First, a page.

for a product or service and the amount supplied in a market. Specifically, a shortage occurs when
there is excess demand; therefore, it is the opposite of a surplus.
Economic shortages are related to price—when the price of an item is
"too low," there will be a shortage."
Artificial controls on demand, such as rationing.
Non-monetary bargaining methods, such as time (for example waiting
in line), nepotism, or even violence.
The inability to purchase a product.
"silver shortage deniers", think that if they can find and buy a
small amount of silver, then there must not be a
shortage. But that's no evidence of no shortage.
up in Sacramento, California. We had droughts in some summers, and
sometimes there was a rather acute shortage of water. We were told
to conserve water. Take quick showers. Don't let the water run
which you brush your teeth. We were told to capture the water in the
sink to show how little water we used when brushing our teeth. We
were told, "If it's yellow, let it mellow. If it's brown, flush it
down." We were told to limit how often we could water the
But the fact that water continued to run from the
tap, was no proof that there was no water shortage. We always had
water for the swimming pool, even though there was a water
So, when I say there is a silver shortage, I'm clearly
not implying that there is no silver available at all. Clearly,
something around 550 to 650 million ounces of silver is being mined each
year, and it's being sold to a lot of different people, and most people
are getting the silver they want. But some people, or even many
people, at the very edge of the market, are not getting the silver that
they want, and they can see a shortage quite clearly, because there is a
shortage for them!
Shortages may result in:
We are seeing all of that in silver.
1. The Mint was
rationing Silver Eagles to their dealers, as indicated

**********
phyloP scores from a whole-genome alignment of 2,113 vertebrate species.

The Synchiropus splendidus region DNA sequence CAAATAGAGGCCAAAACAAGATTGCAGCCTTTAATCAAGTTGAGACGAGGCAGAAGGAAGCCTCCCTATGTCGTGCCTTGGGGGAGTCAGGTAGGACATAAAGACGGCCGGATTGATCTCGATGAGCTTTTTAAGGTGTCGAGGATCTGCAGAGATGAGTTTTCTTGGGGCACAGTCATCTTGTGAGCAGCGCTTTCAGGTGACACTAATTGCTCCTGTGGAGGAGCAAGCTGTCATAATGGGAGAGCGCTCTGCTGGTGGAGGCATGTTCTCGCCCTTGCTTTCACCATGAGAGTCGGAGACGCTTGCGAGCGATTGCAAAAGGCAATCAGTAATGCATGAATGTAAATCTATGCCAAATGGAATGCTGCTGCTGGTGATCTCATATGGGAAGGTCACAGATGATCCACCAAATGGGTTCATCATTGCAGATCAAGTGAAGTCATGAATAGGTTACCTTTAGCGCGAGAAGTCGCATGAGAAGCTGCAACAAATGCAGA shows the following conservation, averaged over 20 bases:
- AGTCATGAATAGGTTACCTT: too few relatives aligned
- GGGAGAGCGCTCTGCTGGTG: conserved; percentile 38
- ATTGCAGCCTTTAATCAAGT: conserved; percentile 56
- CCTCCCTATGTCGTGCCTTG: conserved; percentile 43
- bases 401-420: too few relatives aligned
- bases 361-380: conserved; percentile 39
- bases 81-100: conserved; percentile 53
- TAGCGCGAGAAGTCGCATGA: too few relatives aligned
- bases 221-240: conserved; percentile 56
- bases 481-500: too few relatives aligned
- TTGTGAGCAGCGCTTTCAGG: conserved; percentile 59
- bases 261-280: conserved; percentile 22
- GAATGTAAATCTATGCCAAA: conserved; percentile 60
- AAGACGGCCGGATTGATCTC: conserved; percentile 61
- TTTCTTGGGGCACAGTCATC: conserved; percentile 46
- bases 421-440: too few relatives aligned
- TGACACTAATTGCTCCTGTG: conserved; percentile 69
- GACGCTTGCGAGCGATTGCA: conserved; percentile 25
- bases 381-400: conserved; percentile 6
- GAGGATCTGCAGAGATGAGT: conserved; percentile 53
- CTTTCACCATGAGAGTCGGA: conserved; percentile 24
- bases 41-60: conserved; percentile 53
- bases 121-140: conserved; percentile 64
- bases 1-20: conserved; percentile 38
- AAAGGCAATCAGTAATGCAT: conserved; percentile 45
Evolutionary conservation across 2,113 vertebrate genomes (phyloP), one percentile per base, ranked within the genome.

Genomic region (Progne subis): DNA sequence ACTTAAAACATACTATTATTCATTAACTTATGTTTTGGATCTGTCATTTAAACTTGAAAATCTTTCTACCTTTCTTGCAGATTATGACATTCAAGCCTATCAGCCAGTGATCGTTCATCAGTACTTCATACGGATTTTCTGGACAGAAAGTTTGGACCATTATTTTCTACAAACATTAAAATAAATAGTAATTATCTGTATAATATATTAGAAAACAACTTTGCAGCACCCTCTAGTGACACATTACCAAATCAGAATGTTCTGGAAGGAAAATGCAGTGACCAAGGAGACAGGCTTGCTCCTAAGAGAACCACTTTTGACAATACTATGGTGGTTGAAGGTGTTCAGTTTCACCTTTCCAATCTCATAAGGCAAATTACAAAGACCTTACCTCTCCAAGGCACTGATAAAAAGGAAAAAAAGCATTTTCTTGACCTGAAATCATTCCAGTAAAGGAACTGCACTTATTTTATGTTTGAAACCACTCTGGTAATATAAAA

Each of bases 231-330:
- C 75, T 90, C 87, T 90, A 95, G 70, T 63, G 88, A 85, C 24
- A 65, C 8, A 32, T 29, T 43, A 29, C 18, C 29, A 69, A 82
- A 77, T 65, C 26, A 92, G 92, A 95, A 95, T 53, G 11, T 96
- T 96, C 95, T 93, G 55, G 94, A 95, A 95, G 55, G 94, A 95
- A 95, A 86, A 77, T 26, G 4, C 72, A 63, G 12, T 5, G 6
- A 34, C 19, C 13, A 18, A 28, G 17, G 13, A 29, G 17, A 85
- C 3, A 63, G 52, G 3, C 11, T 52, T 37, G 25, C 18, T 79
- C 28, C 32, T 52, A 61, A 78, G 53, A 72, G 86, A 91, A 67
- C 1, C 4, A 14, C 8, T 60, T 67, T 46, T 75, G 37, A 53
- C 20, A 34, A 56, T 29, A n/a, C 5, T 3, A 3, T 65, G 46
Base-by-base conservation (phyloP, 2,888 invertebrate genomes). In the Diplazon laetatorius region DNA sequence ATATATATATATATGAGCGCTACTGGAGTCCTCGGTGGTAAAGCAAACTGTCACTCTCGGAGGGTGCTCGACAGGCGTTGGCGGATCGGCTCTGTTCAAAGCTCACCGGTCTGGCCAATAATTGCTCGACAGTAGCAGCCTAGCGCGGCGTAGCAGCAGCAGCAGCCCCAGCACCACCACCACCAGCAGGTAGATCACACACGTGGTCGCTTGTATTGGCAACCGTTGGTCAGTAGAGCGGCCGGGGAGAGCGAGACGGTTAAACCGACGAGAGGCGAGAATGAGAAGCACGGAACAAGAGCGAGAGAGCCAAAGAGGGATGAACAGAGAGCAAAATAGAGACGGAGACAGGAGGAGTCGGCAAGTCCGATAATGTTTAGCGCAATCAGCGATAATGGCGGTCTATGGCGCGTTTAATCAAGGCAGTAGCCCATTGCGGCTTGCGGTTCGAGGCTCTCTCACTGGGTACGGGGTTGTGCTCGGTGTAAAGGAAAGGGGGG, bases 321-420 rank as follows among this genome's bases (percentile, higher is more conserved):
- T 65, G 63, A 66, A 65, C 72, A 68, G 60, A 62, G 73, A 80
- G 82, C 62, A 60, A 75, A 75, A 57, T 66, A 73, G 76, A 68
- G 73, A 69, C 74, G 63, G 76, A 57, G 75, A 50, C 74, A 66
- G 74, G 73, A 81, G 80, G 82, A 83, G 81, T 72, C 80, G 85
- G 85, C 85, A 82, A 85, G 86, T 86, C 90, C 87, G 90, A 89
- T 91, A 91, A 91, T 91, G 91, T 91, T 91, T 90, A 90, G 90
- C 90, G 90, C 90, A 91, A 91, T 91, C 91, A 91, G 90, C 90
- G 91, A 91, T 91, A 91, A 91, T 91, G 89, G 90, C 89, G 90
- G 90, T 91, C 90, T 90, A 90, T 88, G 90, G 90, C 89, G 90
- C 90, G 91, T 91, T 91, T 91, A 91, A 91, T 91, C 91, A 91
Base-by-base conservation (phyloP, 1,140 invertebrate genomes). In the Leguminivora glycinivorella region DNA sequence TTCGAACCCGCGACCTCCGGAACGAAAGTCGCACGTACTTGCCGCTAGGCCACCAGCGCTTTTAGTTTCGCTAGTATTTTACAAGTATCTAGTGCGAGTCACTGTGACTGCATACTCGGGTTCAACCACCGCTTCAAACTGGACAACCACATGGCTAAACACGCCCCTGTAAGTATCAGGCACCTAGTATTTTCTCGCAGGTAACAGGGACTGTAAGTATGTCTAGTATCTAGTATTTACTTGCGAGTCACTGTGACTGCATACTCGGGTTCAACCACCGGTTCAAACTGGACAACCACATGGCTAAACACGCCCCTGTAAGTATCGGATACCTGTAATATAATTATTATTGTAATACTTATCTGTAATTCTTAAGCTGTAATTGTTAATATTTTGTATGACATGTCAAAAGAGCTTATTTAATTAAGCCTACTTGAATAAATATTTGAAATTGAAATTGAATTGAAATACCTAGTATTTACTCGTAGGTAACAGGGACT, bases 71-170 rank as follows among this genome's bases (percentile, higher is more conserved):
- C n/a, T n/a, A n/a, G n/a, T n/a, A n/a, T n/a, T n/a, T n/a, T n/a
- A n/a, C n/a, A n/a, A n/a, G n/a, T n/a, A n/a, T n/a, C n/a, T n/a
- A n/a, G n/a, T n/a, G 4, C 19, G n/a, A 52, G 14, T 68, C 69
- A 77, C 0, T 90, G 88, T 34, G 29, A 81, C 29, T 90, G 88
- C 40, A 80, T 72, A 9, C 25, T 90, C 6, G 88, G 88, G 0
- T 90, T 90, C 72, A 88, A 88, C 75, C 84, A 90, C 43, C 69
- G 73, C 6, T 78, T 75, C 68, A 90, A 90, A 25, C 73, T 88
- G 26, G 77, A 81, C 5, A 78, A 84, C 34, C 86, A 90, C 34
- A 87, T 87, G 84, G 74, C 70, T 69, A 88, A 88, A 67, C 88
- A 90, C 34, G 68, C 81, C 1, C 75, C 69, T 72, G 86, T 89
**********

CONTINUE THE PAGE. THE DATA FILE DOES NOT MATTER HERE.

We see people "waiting in line" so to speak for silver, as there are
delivery delays of 6-8 weeks.
3. We see price discrimination
at Kitco, where there is one price for the pool account, and another,
higher price, for physical delivery. Also many silver dealers tend
to offer price discounts on silver for larger orders.
people simply cannot get silver at all, because their dealers have no
We have all the evidence of shortages. It's simply
amazing that even people in the industry cannot see it. But then
again, that's what makes a market. If the whole world could see what
we see, there would be no such thing as paper money.
Clearly, most of the entire world is blind to reality, in more
ways than one. So Jon Nadler shouldn't feel too bad, after all, he's
a part of the vast majority.
Oh, by the way, shortages also often
end up creating much higher prices in the long run. But it might
take much more than 24 hours to see this effect.
I expect that a
major delivery default, either from a large institution such as the Perth
Mint, or from the COMEX, could set off a real panic, and orders by mints
or refineries could be canceled as spot prices begin to run
wild. It appears that with 6-8 week delays, as we are seeing now,
such an event could take place at any time.
When my readers ask me
where to buy silver, I tell them they ought to search for their
local coin shop.
that link, I provide links to a database of over 4000 coin dealers, and
all the major refineries in the world who supply silver to the COMEX,
where the acknowledged shortage and position limits exist. It may be
wiser, therefore, for large buyers of silver, to bypass the COMEX, and
contact the refineries directly, and buy silver before it ever gets to the
COMEX in the first place. I hear that you can get silver at the
largest Mexico refinery more cheaply than in America. But I don't
know anything at all about import/export rules and